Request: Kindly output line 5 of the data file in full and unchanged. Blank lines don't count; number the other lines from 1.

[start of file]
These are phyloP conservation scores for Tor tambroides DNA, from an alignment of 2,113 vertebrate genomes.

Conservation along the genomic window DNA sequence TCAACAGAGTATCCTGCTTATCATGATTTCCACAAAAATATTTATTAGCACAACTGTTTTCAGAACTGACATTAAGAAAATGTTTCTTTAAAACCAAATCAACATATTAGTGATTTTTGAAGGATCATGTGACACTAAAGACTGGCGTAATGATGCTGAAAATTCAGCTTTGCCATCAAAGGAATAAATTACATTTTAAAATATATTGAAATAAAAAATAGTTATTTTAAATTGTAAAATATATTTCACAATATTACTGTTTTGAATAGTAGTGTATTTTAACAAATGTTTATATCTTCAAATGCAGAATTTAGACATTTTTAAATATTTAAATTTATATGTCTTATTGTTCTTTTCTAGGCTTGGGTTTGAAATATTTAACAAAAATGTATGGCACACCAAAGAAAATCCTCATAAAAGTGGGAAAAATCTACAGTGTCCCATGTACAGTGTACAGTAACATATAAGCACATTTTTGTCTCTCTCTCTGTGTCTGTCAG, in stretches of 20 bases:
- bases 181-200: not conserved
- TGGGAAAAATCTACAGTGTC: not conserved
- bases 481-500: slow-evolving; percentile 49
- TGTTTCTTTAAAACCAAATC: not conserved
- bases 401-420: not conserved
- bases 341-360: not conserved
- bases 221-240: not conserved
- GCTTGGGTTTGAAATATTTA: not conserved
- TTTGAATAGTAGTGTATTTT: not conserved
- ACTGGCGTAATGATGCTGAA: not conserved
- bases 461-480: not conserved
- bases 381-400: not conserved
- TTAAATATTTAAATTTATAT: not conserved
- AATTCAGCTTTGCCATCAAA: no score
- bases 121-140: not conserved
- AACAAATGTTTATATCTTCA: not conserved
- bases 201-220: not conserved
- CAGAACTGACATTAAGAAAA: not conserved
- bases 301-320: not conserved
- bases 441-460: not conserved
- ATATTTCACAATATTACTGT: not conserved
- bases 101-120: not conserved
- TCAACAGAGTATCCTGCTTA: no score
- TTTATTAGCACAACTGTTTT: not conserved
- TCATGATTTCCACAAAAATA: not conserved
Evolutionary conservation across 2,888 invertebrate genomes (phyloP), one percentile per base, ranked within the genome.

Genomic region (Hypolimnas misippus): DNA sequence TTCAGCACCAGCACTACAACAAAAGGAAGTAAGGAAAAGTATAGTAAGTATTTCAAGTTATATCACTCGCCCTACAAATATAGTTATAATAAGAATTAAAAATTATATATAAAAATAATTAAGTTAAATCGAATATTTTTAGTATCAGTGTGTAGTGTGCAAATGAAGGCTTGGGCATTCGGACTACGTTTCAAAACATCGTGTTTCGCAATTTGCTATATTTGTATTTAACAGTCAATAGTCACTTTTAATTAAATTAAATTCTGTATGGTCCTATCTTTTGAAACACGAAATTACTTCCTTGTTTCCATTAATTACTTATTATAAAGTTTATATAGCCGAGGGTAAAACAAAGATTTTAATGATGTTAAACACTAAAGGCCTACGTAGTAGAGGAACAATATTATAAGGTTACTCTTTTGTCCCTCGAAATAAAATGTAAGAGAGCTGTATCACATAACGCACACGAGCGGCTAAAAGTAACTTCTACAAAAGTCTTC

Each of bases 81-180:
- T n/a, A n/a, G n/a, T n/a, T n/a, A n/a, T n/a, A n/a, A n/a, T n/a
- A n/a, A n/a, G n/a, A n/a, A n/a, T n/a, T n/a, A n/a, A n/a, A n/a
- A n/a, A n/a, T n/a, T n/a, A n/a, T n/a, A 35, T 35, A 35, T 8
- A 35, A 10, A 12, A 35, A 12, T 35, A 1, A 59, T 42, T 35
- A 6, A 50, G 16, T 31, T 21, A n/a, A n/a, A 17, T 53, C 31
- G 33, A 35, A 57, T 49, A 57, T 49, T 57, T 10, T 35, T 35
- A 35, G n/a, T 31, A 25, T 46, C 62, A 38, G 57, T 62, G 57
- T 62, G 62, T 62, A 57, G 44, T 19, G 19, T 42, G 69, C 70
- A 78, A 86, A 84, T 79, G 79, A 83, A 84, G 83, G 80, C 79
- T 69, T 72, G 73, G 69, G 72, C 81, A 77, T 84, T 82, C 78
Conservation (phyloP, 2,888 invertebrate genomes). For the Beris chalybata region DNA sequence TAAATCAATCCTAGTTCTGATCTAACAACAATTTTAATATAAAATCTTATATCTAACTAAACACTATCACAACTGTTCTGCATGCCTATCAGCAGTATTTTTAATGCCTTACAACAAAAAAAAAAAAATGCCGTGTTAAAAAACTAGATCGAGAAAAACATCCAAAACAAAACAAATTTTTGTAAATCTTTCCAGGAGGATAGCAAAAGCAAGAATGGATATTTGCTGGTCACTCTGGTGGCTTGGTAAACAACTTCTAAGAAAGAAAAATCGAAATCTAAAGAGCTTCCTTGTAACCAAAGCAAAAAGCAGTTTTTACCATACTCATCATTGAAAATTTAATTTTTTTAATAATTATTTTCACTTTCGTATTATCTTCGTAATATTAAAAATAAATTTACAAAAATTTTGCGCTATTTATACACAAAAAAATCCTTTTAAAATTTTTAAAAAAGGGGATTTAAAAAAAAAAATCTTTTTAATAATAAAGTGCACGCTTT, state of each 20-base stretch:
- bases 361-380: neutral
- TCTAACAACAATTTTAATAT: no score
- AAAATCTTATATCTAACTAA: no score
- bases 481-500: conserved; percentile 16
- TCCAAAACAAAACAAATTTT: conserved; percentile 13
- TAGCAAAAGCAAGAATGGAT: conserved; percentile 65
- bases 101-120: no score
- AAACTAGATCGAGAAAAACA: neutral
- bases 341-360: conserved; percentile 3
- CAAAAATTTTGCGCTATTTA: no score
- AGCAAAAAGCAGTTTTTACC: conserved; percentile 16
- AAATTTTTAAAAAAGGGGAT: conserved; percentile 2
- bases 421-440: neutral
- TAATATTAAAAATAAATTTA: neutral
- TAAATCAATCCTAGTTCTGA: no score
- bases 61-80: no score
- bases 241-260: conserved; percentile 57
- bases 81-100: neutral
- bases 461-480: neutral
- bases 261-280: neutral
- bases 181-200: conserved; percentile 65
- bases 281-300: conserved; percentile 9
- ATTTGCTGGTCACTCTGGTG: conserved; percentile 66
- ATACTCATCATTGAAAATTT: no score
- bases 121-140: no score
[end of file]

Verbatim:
- bases 481-500: slow-evolving; percentile 49